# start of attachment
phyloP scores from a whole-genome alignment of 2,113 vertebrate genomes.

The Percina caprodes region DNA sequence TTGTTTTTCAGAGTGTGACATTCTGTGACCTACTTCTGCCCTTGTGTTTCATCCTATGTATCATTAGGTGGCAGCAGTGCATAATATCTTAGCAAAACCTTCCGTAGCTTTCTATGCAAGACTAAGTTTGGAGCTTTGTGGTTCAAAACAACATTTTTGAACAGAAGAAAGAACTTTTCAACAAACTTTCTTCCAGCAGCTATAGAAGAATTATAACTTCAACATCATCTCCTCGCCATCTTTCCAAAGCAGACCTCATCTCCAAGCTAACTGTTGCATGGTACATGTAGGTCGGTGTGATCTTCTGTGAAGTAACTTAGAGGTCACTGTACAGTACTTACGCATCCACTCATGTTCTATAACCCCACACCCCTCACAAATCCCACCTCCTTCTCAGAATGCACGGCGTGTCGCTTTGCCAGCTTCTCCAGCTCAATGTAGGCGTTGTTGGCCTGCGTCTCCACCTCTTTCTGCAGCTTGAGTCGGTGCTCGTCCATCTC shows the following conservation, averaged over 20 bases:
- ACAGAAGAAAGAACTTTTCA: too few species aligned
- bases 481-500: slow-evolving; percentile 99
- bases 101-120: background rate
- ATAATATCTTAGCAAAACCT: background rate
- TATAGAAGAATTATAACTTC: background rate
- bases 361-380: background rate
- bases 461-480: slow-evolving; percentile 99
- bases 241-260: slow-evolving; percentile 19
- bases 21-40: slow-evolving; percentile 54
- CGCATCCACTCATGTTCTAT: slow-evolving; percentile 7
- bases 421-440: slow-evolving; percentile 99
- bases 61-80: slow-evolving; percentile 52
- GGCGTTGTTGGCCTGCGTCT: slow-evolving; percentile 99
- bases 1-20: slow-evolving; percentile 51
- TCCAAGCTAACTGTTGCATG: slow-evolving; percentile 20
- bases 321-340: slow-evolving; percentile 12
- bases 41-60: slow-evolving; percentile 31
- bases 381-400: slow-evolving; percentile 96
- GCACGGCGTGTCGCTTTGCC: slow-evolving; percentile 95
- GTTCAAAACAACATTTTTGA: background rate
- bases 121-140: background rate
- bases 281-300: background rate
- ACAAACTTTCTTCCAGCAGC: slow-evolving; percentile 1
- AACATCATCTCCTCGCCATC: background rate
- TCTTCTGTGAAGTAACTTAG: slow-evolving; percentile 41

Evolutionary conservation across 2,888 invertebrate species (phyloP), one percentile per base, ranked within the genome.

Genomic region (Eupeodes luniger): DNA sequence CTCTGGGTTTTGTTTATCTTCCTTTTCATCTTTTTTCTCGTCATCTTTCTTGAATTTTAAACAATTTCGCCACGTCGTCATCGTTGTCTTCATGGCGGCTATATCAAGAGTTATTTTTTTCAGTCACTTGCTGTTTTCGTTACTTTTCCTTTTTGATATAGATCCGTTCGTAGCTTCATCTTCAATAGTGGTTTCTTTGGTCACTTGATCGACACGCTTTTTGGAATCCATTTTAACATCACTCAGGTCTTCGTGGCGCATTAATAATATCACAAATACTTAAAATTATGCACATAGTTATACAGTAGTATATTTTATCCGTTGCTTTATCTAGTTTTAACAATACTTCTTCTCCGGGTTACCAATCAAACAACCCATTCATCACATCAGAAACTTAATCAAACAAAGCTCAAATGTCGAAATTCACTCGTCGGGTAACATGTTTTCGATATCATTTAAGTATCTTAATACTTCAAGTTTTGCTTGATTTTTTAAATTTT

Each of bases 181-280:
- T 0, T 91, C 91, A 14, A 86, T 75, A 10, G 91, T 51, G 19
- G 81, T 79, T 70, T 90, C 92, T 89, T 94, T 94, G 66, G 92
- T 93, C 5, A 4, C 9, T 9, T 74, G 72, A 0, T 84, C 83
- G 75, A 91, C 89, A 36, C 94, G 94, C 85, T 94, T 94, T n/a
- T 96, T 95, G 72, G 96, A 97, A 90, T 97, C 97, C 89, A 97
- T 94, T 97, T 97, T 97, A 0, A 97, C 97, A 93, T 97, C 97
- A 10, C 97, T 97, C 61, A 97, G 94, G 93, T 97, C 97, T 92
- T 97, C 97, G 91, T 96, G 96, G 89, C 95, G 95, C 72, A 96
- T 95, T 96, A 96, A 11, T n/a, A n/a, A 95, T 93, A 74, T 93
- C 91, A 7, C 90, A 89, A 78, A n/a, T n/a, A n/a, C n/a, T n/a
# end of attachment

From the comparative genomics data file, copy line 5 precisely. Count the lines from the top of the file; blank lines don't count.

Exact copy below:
- bases 101-120: background rate